Connecticut’s Hammonasset State Park Privacy invasion

Very proud of my client Kim Smith who spoke publicly for the first time recently about a peeping incident three years ago at Hammonasset State Park. Kim and her two young daughters were showering undressed when she noticed someone watching her through a hole near the shower nozzle. Two state employees were later arrested for the crime. Kim felt compelled to open up about this occurrence after the latest privacy breach also at the park. Only July 5,2014 a hidden camera was found inside a bathhouse also at the campground where Kim and her daughters were violated. Kim is pushing for major policy changes to better protect people at state parks. She says what happened to her is not an isolated incident. She was very brave to share her story and warn everyone to pay attention while using State Park toilets and Shower facilities.

Here is one of the stories that aired on WFSB-TV, channel 3

 

 

Photo- Smith PResser

Kim Smith Statement:

I am Kim Smith. I am here today to tell my story, to break my silence, and tell the people of Connecticut what happened to me and my two young daughters while showering at Hammonasset State Park.

I am here now, three years after two park employees watched me shower with my two young daughters, because I can no longer be silent. My daughters and I were violated and victims of a crime. I was too embarrassed and humiliated to come forward and speak publicly about this at the time this happened. I did not want to expose myself or my children in the public eye because I wanted to protect them from this. But now, in light of recent developments at the park and the depositions I have read, I can no longer be quiet. The people of Connecticut need to know, when showering at a state park, proceed with caution.

On July 5, 2014, a camera was found inside the bathhouse at the campground at Hammonasset Beach State Park in Madison. A spokesman for the Department of Energy and Environmental protection called this an isolated incident. This is what outrages me!

I am here today to tell you that is not an isolated incident. Just a fews weeks before this latest privacy breach at Hammonasset, my attorneys were deposing park managers. One testified under oath that no policies are in place to address privacy issues, peeping incidents and voyeurism at the state parks. I believe park managers lacked accountability and responsibility for what happened to me and things are still happening on their watch!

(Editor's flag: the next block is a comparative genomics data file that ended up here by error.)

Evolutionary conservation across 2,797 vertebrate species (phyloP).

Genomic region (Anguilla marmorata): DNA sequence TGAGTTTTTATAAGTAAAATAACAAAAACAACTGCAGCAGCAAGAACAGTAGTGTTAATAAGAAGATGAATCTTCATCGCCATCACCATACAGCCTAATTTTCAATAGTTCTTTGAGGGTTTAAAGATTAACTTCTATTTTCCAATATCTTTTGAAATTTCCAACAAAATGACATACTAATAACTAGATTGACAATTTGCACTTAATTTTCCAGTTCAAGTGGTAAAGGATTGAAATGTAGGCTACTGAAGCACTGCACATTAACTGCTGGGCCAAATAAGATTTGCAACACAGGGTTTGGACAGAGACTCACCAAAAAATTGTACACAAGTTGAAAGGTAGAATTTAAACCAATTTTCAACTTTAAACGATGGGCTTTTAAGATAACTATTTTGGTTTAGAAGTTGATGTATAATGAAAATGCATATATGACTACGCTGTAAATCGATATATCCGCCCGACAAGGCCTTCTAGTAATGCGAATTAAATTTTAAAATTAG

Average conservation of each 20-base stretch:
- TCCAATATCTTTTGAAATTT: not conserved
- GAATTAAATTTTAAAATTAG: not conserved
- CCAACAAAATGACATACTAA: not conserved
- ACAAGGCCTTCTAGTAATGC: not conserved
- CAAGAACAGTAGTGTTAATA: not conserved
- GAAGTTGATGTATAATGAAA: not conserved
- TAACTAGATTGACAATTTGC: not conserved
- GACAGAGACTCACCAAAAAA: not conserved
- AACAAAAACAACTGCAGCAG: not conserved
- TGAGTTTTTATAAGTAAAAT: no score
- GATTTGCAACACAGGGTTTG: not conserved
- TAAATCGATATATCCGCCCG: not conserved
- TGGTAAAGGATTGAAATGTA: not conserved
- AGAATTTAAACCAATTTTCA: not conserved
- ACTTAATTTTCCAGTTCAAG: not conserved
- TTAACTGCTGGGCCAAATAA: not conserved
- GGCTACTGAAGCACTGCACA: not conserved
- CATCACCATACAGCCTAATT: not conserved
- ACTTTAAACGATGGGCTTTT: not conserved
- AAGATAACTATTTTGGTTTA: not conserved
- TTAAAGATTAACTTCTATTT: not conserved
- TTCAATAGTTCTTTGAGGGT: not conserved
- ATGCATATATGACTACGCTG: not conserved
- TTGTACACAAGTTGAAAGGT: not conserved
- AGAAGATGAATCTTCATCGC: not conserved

The park supervisor at the time, William Mattioli, testified that to his “knowledge” there have not been any policy changes or overall employee training at state parks in Connecticut regarding peeping incidents, how to better protect people at parks from voyeurism, and other privacy issues. You can find this testimony on page 94. We are releasing the transcript in its entirety. Also, on page 36 of his deposition, Mr. Mattioli testified that he doesn’t “specifically go looking for cameras” but he if “happened to see one,” he would “address it.”

I was hoping that since my incident three years ago also at a campground bathhouse at Hammonasset, that there would have been major policy changes at state parks, like limiting who has access to bathroom facilities and installing a security system to more closely monitor employees with access to bathhouses and bathrooms. I was hoping this would be the case. I learned during my fact-finding mission, I was wrong, and with this latest privacy breach, I see it is still happening today!

Here is what happened to me.

July 23, 2011, as I mentioned, we were camping at Hammonasset State Park. It was a hot day and my daughters and I just returned from the beach. I took them to shower at the bathhouse near our campsite–building number 3.

I got the girls into the stall, undressed them and myself and we started to shower. While we were showering, I noticed something strange through a hole at the shower faucet. There were shadows and movement and I noticed a light on that I did not notice when we started. I moved closer to look through the hole and that’s when I saw the outline of his face, his eyes staring back at me and his facial hair.

My heart sank and my stomach dropped to my toes. I quickly wrapped the girls in towels and we got out of there. I was shaking, mad, scared, humiliated, and of course, worried about my two young daughters who were three and six years-old at the time. I was trying to get out of the shower area to get our clothes on and came face to face with the man with the facial hair as he was coming out of the storage area that it is connected to the women’s bathroom. He was not alone. He was with another coworker. I was scared. I tried to rush us all into the bathroom stall to put our clothes on and then noticed the big hole around the toilet in the stall, my heart sank again. People need to know that there is a pipe chase behind the bathrooms and showers. This is where the employees gained access, through their storage facilities, to watch us shower though the holes that were allowed to be present for over a decade. To this day, this pipe chase area is not blocked off.

I wondered who would do such a thing? Watch women and children shower while undressed.